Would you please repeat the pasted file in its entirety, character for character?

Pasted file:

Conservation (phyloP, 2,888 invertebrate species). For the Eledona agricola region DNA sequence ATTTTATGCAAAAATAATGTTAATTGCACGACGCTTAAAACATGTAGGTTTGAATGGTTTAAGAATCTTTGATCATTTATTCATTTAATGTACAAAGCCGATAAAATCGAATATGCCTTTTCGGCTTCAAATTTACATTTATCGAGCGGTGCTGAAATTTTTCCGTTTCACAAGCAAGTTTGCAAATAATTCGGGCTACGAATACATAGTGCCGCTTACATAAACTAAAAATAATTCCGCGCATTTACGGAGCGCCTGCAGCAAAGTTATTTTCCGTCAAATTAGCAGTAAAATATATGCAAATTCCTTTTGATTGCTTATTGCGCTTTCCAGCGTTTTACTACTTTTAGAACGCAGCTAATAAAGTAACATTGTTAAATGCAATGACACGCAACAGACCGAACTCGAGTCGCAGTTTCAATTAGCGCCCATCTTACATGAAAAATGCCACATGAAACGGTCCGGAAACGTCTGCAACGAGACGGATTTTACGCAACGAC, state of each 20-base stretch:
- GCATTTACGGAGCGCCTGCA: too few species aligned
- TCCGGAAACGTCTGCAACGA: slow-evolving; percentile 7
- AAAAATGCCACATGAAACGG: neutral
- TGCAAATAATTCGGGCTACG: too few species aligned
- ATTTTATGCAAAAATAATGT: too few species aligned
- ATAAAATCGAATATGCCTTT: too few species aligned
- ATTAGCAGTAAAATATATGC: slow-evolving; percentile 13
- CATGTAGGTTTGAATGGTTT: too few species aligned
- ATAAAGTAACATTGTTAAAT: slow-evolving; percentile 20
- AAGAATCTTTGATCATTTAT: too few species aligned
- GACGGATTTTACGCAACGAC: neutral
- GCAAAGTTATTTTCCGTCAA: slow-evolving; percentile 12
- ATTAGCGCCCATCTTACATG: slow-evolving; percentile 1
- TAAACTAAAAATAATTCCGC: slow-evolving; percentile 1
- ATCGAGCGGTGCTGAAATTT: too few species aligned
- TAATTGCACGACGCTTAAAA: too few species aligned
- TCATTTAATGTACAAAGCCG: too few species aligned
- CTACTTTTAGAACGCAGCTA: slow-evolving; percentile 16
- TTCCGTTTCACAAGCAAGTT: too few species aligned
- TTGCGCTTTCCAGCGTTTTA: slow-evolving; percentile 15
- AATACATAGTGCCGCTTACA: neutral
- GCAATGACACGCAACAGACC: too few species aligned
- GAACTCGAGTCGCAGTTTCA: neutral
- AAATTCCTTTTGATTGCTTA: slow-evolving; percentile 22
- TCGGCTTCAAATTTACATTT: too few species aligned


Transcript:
Conservation (phyloP, 2,888 invertebrate species). For the Eledona agricola region DNA sequence ATTTTATGCAAAAATAATGTTAATTGCACGACGCTTAAAACATGTAGGTTTGAATGGTTTAAGAATCTTTGATCATTTATTCATTTAATGTACAAAGCCGATAAAATCGAATATGCCTTTTCGGCTTCAAATTTACATTTATCGAGCGGTGCTGAAATTTTTCCGTTTCACAAGCAAGTTTGCAAATAATTCGGGCTACGAATACATAGTGCCGCTTACATAAACTAAAAATAATTCCGCGCATTTACGGAGCGCCTGCAGCAAAGTTATTTTCCGTCAAATTAGCAGTAAAATATATGCAAATTCCTTTTGATTGCTTATTGCGCTTTCCAGCGTTTTACTACTTTTAGAACGCAGCTAATAAAGTAACATTGTTAAATGCAATGACACGCAACAGACCGAACTCGAGTCGCAGTTTCAATTAGCGCCCATCTTACATGAAAAATGCCACATGAAACGGTCCGGAAACGTCTGCAACGAGACGGATTTTACGCAACGAC, state of each 20-base stretch:
- GCATTTACGGAGCGCCTGCA: too few species aligned
- TCCGGAAACGTCTGCAACGA: slow-evolving; percentile 7
- AAAAATGCCACATGAAACGG: neutral
- TGCAAATAATTCGGGCTACG: too few species aligned
- ATTTTATGCAAAAATAATGT: too few species aligned
- ATAAAATCGAATATGCCTTT: too few species aligned
- ATTAGCAGTAAAATATATGC: slow-evolving; percentile 13
- CATGTAGGTTTGAATGGTTT: too few species aligned
- ATAAAGTAACATTGTTAAAT: slow-evolving; percentile 20
- AAGAATCTTTGATCATTTAT: too few species aligned
- GACGGATTTTACGCAACGAC: neutral
- GCAAAGTTATTTTCCGTCAA: slow-evolving; percentile 12
- ATTAGCGCCCATCTTACATG: slow-evolving; percentile 1
- TAAACTAAAAATAATTCCGC: slow-evolving; percentile 1
- ATCGAGCGGTGCTGAAATTT: too few species aligned
- TAATTGCACGACGCTTAAAA: too few species aligned
- TCATTTAATGTACAAAGCCG: too few species aligned
- CTACTTTTAGAACGCAGCTA: slow-evolving; percentile 16
- TTCCGTTTCACAAGCAAGTT: too few species aligned
- TTGCGCTTTCCAGCGTTTTA: slow-evolving; percentile 15
- AATACATAGTGCCGCTTACA: neutral
- GCAATGACACGCAACAGACC: too few species aligned
- GAACTCGAGTCGCAGTTTCA: neutral
- AAATTCCTTTTGATTGCTTA: slow-evolving; percentile 22
- TCGGCTTCAAATTTACATTT: too few species aligned